Why runtime application self-protection is critical for next gen security

raspToday most of us go about implementing security from the outside in. The common practice to define and then defend a perimeter isn’t viable any longer. With the added complexities of more mobile endpoints, agile development and more sophisticated malware, better protective methods are needed.

In this whitepaper for Vasco (the link to my paper is on the right-hand menu), I describe a method that is gaining traction by defending the actual apps themselves using runtime self-protection. RASP, as it is called, comes from a Gartner 2012 report, but is catching on with several vendors, including Arxan Technologies, HPE App Defender, Immun.io, Lookout App Security/Bluebox, Prevoty, Vasco Digipass for Apps, Veracode and Waratek.

RASP can be a solid defense and a way to isolate and neutralize a potential threat, so you can operate your business safely in these uncertain environments.



iBoss blog: Who are the bug bounty hunters?

Bug bounties have become more popular, but that isn’t surprising given they have been around for more than a generation. The first bug bounty hunting program originated with computer science professor Don Knuth decades ago. It was for reporting errors in his classic book series the Art of Computer Programming, and in catching bugs in several of his landmark software applications. Since then, many vendors such as Google and Facebook have been running programs and there are others that handle submissions and payouts, set the rules for participation, and generally keep track of all the administration for the program.

You can read my post on the iBoss blog here. 

Simple steps to harden your SMB network

If you run your own small business network, chances are your security could be better. Consider these two news stories that I posted this week on my Inside Security newsletter:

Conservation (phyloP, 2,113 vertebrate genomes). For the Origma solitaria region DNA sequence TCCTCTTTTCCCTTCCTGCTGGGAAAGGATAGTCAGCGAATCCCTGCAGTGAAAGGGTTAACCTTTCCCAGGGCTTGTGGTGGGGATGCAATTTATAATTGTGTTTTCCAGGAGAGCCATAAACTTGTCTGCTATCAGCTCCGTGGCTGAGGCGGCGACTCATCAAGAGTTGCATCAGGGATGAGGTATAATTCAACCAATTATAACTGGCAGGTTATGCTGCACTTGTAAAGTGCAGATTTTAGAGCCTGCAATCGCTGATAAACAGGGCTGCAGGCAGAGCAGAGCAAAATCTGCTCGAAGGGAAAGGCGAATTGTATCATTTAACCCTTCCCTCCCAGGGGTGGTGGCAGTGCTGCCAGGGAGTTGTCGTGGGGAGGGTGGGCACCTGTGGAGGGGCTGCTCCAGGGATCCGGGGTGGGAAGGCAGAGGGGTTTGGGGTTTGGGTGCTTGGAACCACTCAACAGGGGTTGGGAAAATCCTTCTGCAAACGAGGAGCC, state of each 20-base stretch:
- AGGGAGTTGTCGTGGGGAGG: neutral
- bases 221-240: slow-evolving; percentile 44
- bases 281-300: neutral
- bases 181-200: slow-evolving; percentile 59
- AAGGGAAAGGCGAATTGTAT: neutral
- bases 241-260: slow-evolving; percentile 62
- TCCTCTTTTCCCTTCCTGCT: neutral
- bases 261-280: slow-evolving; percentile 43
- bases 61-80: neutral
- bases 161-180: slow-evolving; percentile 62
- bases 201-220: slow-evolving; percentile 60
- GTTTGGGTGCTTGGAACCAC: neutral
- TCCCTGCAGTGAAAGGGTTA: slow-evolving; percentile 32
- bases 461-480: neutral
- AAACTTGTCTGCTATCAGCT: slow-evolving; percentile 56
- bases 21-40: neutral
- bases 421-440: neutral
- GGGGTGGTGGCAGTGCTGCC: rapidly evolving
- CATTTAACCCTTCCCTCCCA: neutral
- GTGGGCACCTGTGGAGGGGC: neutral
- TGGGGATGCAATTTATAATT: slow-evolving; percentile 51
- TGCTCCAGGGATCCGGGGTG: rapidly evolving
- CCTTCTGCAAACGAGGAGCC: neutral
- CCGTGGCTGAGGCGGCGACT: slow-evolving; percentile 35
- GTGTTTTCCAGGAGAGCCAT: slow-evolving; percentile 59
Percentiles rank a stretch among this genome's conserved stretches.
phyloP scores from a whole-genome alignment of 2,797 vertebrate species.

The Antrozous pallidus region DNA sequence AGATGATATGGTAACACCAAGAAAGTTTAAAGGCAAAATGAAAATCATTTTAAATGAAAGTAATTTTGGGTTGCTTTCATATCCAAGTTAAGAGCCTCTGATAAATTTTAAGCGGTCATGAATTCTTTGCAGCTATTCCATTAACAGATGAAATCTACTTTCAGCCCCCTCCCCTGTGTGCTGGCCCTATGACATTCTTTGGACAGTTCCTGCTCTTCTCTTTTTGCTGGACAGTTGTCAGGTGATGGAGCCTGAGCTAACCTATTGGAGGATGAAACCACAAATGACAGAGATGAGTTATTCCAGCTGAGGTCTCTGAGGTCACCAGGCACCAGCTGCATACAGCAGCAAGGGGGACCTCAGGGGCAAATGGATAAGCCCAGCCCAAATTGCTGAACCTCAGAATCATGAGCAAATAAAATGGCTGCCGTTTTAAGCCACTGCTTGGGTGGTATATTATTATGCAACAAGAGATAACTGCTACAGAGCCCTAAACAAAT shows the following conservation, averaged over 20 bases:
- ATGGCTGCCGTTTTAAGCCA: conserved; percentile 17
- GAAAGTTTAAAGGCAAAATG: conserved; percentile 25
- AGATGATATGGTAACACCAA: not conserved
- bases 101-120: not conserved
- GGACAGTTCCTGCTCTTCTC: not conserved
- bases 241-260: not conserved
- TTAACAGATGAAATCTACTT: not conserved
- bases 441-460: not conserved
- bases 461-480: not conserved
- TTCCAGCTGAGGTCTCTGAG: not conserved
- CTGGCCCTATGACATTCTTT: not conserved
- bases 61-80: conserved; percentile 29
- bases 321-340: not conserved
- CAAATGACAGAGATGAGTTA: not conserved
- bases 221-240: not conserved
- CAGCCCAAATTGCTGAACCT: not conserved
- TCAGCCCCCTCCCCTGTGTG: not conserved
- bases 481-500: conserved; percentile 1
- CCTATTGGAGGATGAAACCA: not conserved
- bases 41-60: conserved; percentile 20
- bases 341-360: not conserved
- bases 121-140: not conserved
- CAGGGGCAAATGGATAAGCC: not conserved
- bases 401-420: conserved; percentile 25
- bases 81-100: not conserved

ITEM #1: A group of hackers shut down the heating system on a block of apartments in Finland last month. The issue was a lack of any firewall protecting the HVAC unit, which was controlled by a computer that had a public IP address. You can bet now they have one to protect their systems.

ITEM #2: An auto dealership CRM used by more than 100 dealers has leaked their customers’ and employees’ data online, mainly because their backups were all unencrypted and accessible to hackers.

I recently spent some time hardening my network doing three simple tasks. All of them can be accomplished in under an hour, if you have some basic knowledge and skills, and if you are careful at following the various instructions and interpreting the results. Nevertheless, it took me a lot longer: either because of my own stupidity or sunspots or whatever.

The three tasks are to harden your WordPress installation, scan your ports, and add a basic level of security to your email domain.

WordPress hardening

There are two basic ways to run a WordPress blog: one is by using your own server and the other is by using the free hosting service and having a server at YourDomain.Wordpress.com. I have used both and get into the pros and cons here in a previous post. Assuming you have control over your own server, there are numerous sites that keep track of WordPress plugins and other vulnerabilities, we will just mention a few here:

  • Securi maintains this site and they recently discuss a DDos attack on v4.5.3 and XSS and SQL injection attacks. It is always a good idea to stay current with WordPress versions.
  • If you want some motivation about making your WP site more secure, you should read these suggestions from WPMUDEV. Some are easy to implement, others will take some time.
  • This site has a description of a few vulnerabilities with detailed information on how they are compromised (they also have a free WP plug-in to protect your site). If you get into tracking vulnerabilities, they also have a bug-bounty program.
  • And Network World has an article that goes into best practices about operating your WP site. You can also review many of these on the WordPress Codex that are more of a general security nature too.